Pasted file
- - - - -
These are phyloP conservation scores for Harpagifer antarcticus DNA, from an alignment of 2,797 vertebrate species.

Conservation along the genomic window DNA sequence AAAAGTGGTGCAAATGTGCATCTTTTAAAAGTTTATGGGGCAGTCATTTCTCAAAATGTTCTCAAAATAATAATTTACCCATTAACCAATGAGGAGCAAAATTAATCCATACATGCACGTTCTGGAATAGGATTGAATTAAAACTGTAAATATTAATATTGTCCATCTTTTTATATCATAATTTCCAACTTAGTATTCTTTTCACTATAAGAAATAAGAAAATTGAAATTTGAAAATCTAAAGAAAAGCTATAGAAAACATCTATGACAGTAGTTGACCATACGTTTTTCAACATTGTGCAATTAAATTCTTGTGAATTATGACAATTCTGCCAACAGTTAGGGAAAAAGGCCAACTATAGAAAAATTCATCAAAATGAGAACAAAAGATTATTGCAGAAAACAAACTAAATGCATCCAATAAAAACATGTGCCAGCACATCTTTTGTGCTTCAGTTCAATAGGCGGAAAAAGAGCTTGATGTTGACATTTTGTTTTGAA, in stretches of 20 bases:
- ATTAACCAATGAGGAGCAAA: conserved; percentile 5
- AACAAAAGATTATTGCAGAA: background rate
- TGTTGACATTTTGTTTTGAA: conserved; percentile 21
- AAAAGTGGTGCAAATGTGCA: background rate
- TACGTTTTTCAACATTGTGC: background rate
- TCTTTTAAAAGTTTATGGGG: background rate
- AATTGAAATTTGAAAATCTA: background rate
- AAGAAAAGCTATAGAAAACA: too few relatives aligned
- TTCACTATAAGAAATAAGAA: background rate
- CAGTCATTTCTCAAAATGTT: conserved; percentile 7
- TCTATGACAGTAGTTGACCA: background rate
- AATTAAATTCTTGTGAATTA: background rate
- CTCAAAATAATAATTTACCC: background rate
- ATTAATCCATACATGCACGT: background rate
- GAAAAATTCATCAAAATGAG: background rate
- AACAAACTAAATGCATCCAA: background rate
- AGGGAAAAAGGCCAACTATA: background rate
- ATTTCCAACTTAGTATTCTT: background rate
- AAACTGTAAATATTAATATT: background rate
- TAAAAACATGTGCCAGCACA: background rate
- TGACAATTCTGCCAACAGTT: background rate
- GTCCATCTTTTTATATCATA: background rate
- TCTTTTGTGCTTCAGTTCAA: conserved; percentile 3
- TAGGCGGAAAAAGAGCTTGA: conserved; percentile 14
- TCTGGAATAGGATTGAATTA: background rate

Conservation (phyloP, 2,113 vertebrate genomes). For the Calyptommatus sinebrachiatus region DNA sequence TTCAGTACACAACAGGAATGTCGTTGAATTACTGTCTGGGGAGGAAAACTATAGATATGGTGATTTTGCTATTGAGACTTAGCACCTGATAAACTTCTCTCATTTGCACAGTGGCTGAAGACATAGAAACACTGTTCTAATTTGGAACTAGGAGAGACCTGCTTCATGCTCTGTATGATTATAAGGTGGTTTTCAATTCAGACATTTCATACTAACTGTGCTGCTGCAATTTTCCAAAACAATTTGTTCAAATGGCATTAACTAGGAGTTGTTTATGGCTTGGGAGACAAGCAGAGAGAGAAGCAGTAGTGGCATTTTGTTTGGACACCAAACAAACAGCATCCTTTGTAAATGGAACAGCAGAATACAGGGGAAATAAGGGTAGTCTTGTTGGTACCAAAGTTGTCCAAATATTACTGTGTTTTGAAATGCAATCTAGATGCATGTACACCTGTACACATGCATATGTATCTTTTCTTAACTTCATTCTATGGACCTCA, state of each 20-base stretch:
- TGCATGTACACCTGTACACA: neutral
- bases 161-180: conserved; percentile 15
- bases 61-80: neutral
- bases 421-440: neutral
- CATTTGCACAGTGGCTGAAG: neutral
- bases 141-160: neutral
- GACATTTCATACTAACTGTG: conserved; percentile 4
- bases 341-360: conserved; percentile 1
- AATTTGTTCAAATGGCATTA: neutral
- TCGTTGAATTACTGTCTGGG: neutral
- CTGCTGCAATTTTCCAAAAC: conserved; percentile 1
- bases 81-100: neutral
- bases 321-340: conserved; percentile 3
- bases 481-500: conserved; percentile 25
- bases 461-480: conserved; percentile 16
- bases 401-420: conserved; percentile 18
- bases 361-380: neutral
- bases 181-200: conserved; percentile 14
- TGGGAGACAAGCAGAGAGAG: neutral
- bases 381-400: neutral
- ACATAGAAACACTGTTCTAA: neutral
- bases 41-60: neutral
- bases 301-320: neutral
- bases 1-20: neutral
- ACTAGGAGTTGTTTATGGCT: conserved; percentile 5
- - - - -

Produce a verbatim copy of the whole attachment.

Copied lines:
These are phyloP conservation scores for Harpagifer antarcticus DNA, from an alignment of 2,797 vertebrate species.

Conservation along the genomic window DNA sequence AAAAGTGGTGCAAATGTGCATCTTTTAAAAGTTTATGGGGCAGTCATTTCTCAAAATGTTCTCAAAATAATAATTTACCCATTAACCAATGAGGAGCAAAATTAATCCATACATGCACGTTCTGGAATAGGATTGAATTAAAACTGTAAATATTAATATTGTCCATCTTTTTATATCATAATTTCCAACTTAGTATTCTTTTCACTATAAGAAATAAGAAAATTGAAATTTGAAAATCTAAAGAAAAGCTATAGAAAACATCTATGACAGTAGTTGACCATACGTTTTTCAACATTGTGCAATTAAATTCTTGTGAATTATGACAATTCTGCCAACAGTTAGGGAAAAAGGCCAACTATAGAAAAATTCATCAAAATGAGAACAAAAGATTATTGCAGAAAACAAACTAAATGCATCCAATAAAAACATGTGCCAGCACATCTTTTGTGCTTCAGTTCAATAGGCGGAAAAAGAGCTTGATGTTGACATTTTGTTTTGAA, in stretches of 20 bases:
- ATTAACCAATGAGGAGCAAA: conserved; percentile 5
- AACAAAAGATTATTGCAGAA: background rate
- TGTTGACATTTTGTTTTGAA: conserved; percentile 21
- AAAAGTGGTGCAAATGTGCA: background rate
- TACGTTTTTCAACATTGTGC: background rate
- TCTTTTAAAAGTTTATGGGG: background rate
- AATTGAAATTTGAAAATCTA: background rate
- AAGAAAAGCTATAGAAAACA: too few relatives aligned
- TTCACTATAAGAAATAAGAA: background rate
- CAGTCATTTCTCAAAATGTT: conserved; percentile 7
- TCTATGACAGTAGTTGACCA: background rate
- AATTAAATTCTTGTGAATTA: background rate
- CTCAAAATAATAATTTACCC: background rate
- ATTAATCCATACATGCACGT: background rate
- GAAAAATTCATCAAAATGAG: background rate
- AACAAACTAAATGCATCCAA: background rate
- AGGGAAAAAGGCCAACTATA: background rate
- ATTTCCAACTTAGTATTCTT: background rate
- AAACTGTAAATATTAATATT: background rate
- TAAAAACATGTGCCAGCACA: background rate
- TGACAATTCTGCCAACAGTT: background rate
- GTCCATCTTTTTATATCATA: background rate
- TCTTTTGTGCTTCAGTTCAA: conserved; percentile 3
- TAGGCGGAAAAAGAGCTTGA: conserved; percentile 14
- TCTGGAATAGGATTGAATTA: background rate

Conservation (phyloP, 2,113 vertebrate genomes). For the Calyptommatus sinebrachiatus region DNA sequence TTCAGTACACAACAGGAATGTCGTTGAATTACTGTCTGGGGAGGAAAACTATAGATATGGTGATTTTGCTATTGAGACTTAGCACCTGATAAACTTCTCTCATTTGCACAGTGGCTGAAGACATAGAAACACTGTTCTAATTTGGAACTAGGAGAGACCTGCTTCATGCTCTGTATGATTATAAGGTGGTTTTCAATTCAGACATTTCATACTAACTGTGCTGCTGCAATTTTCCAAAACAATTTGTTCAAATGGCATTAACTAGGAGTTGTTTATGGCTTGGGAGACAAGCAGAGAGAGAAGCAGTAGTGGCATTTTGTTTGGACACCAAACAAACAGCATCCTTTGTAAATGGAACAGCAGAATACAGGGGAAATAAGGGTAGTCTTGTTGGTACCAAAGTTGTCCAAATATTACTGTGTTTTGAAATGCAATCTAGATGCATGTACACCTGTACACATGCATATGTATCTTTTCTTAACTTCATTCTATGGACCTCA, state of each 20-base stretch:
- TGCATGTACACCTGTACACA: neutral
- bases 161-180: conserved; percentile 15
- bases 61-80: neutral
- bases 421-440: neutral
- CATTTGCACAGTGGCTGAAG: neutral
- bases 141-160: neutral
- GACATTTCATACTAACTGTG: conserved; percentile 4
- bases 341-360: conserved; percentile 1
- AATTTGTTCAAATGGCATTA: neutral
- TCGTTGAATTACTGTCTGGG: neutral
- CTGCTGCAATTTTCCAAAAC: conserved; percentile 1
- bases 81-100: neutral
- bases 321-340: conserved; percentile 3
- bases 481-500: conserved; percentile 25
- bases 461-480: conserved; percentile 16
- bases 401-420: conserved; percentile 18
- bases 361-380: neutral
- bases 181-200: conserved; percentile 14
- TGGGAGACAAGCAGAGAGAG: neutral
- bases 381-400: neutral
- ACATAGAAACACTGTTCTAA: neutral
- bases 41-60: neutral
- bases 301-320: neutral
- bases 1-20: neutral
- ACTAGGAGTTGTTTATGGCT: conserved; percentile 5